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Texas, On-DemandCalifornia, 2/29
Exceptional Lives Community Member
on
July 22, 2021

One Quick Question: “Will my young child with special needs need to do therapy forever?”

If your child has a disability, it may feel like they will be in therapy forever. In this 2-minute video, Anne Hindrichs and Kim Haynes from the McMains Child Development center in Baton Rouge give us the straight story.

 

Click to Read Transcript

Will my child have to do therapy forever? And what does it mean to be discharged?

Your child’s therapy goals are based on their evaluation that is a snapshot in time of your child’s functioning.

Therapy goals are then based on your child’s progress and may be changed over time. And so they’ll continue in therapy, which sometimes feels like forever, but it’s not. Nothing lasts forever.

So as your child progresses through therapy, then you may continue to keep up with that. But you also could do something called episodic therapy, which is basically your child has therapy, achieves those goals and then stops therapy for a bit and then may go back into therapy after that.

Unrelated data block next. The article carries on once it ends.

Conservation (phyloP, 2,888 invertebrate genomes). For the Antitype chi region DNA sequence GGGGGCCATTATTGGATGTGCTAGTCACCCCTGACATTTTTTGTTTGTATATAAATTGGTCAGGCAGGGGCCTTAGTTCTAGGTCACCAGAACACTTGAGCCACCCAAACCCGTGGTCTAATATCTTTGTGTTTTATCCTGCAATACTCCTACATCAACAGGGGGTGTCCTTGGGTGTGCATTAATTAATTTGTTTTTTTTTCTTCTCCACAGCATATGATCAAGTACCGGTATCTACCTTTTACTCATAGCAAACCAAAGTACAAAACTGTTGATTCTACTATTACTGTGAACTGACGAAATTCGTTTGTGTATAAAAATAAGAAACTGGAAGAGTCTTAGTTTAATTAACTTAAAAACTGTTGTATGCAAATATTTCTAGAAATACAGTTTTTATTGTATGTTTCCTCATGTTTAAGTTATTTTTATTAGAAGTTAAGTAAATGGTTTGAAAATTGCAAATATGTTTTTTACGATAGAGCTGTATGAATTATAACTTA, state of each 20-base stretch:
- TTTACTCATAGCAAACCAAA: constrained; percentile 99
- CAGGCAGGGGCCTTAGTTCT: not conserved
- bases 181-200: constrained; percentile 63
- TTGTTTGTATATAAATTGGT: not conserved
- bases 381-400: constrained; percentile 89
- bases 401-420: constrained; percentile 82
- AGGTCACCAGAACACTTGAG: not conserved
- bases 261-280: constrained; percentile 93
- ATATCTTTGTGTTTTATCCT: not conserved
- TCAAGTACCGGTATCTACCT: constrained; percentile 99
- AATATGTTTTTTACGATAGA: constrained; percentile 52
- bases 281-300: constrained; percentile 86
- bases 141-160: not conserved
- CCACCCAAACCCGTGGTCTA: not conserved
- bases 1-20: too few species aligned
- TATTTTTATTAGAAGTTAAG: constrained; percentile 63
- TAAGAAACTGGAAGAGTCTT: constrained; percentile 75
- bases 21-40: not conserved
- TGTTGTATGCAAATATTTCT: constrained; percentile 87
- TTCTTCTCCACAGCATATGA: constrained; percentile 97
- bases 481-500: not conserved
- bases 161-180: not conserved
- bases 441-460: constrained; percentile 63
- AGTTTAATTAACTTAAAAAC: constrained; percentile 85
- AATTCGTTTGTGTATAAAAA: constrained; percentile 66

When your child is discharged, it simply means that your child has either met their goals, that your child has plateaued and has stopped working on therapy or that you might’ve had to take a break as the caregiver yourself or your child.

When obviously, when your child meets goals that’s very exciting, but it also means that as your child hits a milestone or has a growth spurt, they may go back for therapy, which again is just part of it. The plateauing part is simply that it’s a moment in time and that your child has reached their potential for that time, but it doesn’t mean forever. And they also may go back when they hit that milestone or as time passes and be reassessed and come back into therapy.

And then lastly you, as the caregiver and even for your child, it’s okay to take a break if you need to do that. If your child’s post-surgery. If you need to be able to really focus on a work project and you just can’t get to therapy right then and there, then it’s all right to stop therapy if you have to. But I do encourage, if you do that, to make sure you go back after or talk to your therapist and continue to kind of keep an eye on your child, as of course you’ll do as a parent anyway.\ Keep an eye on your child and see when you need to return and set that back up. Therapy is meant to help and is a great part of services. But again, it doesn’t have to be forever.

 

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